Email #2 from the GCC:
I got the following from the GCC yesterday:
Thank you for your letter. A member of staff who deals with the administration of complaints will be in touch with you within two working days with full details of our process for dealing with complaints. In the meantime please be assured that the GCC will not disclose your details to anyone other than the respondent chiropractor in each case. This will not happen until the relevant stage in the process, which will be set out in the full details my colleague will be sending to you.
Chief Executive & Registrar
At least we know they received my complaint (if we didn’t know already).
“They don’t like it up ’em” also springs to mind from the excellent and much-loved seventies TV series Dad’s Army.
Dad’s Army were a comical bunch of misfits — a parody of the real everyday heroes of the Home Guard.
In a completely different world, it looks like my 523 complaints to the General Chiropractic Council (GCC) have had some effect already. I’ve not even received an acknowledgement from the GCC, but we all know they got it! Not only got it, but someone leaked it outside of the GCC. Or maybe they were stalking me in the Internet?
Various bloggers have been complaining to their local chiropractor, the British Chiropractic Association (BCA) or the General Chiropractic Council (GCC). These include jdc325, Tristan at Cargo Cult Science and APGaylard at A canna’ change the laws of physics.
These are all excellent and should make them realise that they are being watched – critically and under a very powerful (scientific) microscope. However, I don’t think this will bring about the seismic shift in the way chiropractors advertise their services that is badly required to properly protect the public. What is needed is the GCC to sit up and take note of what their charges are doing and ensure the rules governing chiropractors are followed – to the letter. After all, that’s what a regulator is supposed to do, isn’t it?
In his recent Story so far, Simon Singh said:
Initially The Guardian newspaper tried its best to settle the matter out of court by making what seemed to be a very generous offer. There was an opportunity for the BCA to write a 500 word response to my article to be published in The Guardian, allowing the BCA to present its evidence. There was also the offer of a clarification in the “Corrections and Clarifications” column, which would have pointed out: “The British Chiropractic have told us they have substantial evidence supporting the claim they make on their website that their members can help treat children with colic, sleeping and feeding problems, frequent ear infections, asthma and prolonged crying. (Beware the spinal trap, page 26, April 19).”
Unfortunately, the BCA rejected these offers and moreover made it absolutely clear that it was not suing The Guardian, but rather it was suing me personally. At this point The Guardian newspaper chose to step back.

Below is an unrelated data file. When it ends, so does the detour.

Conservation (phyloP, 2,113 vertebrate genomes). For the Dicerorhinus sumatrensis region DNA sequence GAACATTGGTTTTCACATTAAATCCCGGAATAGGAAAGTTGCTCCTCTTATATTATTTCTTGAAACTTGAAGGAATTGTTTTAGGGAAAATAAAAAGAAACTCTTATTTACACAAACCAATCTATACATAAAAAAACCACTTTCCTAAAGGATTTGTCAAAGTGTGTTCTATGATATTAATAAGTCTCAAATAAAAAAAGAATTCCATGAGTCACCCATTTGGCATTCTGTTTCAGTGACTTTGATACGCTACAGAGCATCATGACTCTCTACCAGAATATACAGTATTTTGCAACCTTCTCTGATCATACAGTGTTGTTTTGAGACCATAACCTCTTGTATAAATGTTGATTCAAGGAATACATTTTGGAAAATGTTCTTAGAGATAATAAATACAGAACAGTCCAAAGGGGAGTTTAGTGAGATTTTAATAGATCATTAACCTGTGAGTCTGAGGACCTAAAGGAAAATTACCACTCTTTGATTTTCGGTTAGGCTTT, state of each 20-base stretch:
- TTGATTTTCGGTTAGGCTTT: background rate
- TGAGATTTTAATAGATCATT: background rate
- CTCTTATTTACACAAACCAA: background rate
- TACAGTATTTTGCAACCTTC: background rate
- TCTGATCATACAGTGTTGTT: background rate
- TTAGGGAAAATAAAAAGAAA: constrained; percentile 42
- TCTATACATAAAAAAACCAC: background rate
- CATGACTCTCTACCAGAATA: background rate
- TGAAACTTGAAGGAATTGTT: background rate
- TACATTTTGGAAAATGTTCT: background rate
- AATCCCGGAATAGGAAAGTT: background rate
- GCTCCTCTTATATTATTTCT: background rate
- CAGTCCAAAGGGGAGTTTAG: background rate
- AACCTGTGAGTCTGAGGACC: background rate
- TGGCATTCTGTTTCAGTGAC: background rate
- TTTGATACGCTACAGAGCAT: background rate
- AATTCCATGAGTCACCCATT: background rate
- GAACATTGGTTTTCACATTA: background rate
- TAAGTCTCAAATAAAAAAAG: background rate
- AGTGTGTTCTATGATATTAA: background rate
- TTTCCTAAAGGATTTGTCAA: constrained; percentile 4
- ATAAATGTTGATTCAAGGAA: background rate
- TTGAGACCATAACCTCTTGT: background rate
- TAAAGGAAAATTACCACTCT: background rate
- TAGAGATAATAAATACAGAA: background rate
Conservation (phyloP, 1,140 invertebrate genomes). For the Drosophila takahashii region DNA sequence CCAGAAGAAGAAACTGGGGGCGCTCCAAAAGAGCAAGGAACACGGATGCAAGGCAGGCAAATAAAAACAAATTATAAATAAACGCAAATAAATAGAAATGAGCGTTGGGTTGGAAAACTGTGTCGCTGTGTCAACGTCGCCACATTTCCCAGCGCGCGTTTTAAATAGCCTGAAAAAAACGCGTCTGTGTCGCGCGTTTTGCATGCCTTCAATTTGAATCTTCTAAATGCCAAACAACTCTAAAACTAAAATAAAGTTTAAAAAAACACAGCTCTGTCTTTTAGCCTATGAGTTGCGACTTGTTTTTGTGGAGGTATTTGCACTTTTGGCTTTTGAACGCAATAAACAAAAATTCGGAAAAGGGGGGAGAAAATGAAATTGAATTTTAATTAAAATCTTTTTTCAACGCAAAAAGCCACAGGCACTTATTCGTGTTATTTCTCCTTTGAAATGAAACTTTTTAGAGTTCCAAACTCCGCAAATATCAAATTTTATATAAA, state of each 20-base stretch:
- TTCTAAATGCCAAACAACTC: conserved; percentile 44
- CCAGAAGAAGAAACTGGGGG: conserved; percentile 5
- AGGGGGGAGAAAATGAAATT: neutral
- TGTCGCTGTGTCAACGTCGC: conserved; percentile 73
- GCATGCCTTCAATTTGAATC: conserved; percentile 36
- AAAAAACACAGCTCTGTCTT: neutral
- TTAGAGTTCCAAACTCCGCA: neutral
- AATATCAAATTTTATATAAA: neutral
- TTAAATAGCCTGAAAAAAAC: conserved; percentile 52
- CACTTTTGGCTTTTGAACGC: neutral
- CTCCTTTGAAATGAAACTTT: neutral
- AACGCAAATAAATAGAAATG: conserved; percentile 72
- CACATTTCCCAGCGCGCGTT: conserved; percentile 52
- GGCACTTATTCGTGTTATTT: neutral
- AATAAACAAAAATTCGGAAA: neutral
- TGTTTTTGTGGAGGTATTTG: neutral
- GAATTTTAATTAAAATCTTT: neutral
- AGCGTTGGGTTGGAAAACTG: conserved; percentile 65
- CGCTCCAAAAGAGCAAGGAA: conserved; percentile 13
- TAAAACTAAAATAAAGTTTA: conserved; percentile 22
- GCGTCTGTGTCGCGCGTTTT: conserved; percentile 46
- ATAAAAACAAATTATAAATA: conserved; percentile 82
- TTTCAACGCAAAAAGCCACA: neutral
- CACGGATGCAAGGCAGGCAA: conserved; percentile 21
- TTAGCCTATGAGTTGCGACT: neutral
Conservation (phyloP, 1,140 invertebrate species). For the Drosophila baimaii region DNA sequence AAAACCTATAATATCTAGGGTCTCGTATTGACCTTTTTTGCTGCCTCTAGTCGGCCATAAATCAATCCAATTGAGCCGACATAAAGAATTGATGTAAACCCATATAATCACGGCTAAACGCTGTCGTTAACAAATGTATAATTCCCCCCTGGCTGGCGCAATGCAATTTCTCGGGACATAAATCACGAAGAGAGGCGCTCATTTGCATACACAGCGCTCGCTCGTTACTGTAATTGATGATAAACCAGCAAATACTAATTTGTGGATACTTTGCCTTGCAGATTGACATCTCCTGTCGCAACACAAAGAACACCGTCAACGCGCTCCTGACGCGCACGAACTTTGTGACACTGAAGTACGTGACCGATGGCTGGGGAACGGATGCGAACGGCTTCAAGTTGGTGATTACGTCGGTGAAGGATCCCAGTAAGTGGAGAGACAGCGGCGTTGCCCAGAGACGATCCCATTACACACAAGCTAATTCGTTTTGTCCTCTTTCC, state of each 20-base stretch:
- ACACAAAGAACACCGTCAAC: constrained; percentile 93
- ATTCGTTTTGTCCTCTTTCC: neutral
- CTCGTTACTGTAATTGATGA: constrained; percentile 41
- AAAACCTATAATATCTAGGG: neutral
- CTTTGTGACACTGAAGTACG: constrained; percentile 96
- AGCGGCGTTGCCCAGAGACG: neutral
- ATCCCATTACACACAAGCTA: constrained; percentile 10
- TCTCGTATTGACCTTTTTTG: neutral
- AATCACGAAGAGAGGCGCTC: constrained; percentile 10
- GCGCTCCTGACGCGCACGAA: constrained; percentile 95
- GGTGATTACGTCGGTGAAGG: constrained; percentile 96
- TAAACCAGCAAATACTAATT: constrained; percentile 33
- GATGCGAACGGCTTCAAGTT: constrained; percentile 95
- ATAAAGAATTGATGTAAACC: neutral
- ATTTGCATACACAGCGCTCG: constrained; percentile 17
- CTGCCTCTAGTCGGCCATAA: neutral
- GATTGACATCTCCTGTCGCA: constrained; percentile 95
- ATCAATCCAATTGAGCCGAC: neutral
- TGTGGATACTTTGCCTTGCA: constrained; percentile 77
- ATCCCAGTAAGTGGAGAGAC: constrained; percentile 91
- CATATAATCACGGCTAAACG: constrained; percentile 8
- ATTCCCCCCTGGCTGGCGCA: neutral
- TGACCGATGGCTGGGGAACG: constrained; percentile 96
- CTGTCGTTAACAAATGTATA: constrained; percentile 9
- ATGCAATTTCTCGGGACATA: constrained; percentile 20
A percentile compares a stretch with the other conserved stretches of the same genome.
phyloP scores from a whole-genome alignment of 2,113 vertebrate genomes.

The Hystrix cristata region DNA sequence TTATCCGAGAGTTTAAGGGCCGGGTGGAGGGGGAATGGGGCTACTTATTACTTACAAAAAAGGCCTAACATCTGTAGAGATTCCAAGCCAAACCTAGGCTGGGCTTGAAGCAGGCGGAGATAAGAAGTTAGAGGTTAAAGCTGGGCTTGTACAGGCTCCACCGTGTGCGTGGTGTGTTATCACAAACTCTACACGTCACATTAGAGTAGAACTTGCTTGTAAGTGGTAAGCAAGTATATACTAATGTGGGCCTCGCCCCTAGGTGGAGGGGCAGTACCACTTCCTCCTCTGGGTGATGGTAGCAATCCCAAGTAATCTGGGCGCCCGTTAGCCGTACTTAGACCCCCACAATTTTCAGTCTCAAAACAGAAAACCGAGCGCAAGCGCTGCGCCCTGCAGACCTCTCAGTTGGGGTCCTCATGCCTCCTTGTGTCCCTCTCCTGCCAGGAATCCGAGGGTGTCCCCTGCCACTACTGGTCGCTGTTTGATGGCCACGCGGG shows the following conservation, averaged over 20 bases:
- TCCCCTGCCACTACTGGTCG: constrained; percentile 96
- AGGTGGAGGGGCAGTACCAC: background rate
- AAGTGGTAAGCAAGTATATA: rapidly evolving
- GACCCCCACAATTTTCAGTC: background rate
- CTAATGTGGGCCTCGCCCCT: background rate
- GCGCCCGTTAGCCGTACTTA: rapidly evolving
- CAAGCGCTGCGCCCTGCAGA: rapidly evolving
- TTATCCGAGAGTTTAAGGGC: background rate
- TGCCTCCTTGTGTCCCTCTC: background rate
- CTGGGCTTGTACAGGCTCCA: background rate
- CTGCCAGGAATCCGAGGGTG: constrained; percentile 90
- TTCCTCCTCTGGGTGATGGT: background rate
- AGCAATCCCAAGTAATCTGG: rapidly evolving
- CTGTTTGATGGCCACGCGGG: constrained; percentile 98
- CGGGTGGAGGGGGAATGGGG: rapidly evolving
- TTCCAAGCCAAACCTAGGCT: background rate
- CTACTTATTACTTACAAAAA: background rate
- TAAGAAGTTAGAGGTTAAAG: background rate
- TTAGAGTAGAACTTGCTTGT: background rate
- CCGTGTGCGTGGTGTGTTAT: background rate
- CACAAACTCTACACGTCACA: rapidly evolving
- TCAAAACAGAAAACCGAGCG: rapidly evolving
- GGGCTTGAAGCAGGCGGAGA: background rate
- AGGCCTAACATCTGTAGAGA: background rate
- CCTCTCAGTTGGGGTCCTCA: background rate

I find this all very odd. The BCA said that what Simon had said was:
defamatory and damaging to the BCA’s reputation
The Guardian offered the BCA space for a 500-word reply. The BCA refused.
The Guardian offered them a clarification. The BCA refused.
Various bloggers have been investigating what their local chiroquacktic shop is claiming they can affect/cure. I’ve got bigger plans.
I’ve now collated the claims made by 296 chiroquacktors. They make some crazy claims. I’m still analysing the data, but here’s a taster:
Bed wetting 23%
Loads of bloggers have been, well, blogging on this. I’d like to compile a reasonably comprehensive list of the main (as I see it) blog posts here. They are in no particular order, just as I remember them and find them.
I would like to keep adding to this list, partly as an aid for myself to keep track of the various posts, but also as a resource for anyone else who is interested in the whole sorry saga. I’ll edit this post to make it longer, rather than adding new posts.
I’ve also complained to Trading Standards about a local chiroquacktor using the title Dr after getting clarification from the GCC:
Thank you for your enquiry. The relevant part of the Code of Practice for chiropractors states that
“Chiropractors must not use any title or qualification in such a way that the public may be misled as to its mean or significance. In particular, chiropractors who use the title of ‘doctor’ and who are not registered medical practitioners must ensure that they make it clear they are registered chiropractors and not registered medical practitioners.”
Do please let me know if from your perspective the information provided on his website is sufficiently clear. If not, I will draw to his attention any issues that you are able to identify, with a view to remedying any problem.
Oh, I will!
Top secret, no doubt, but this manual gives a useful insight into the workings of the chiroquacktic mind.
For those ready for more education, I’ve found some more complex material on subluxations:
First posted: 26 May 2009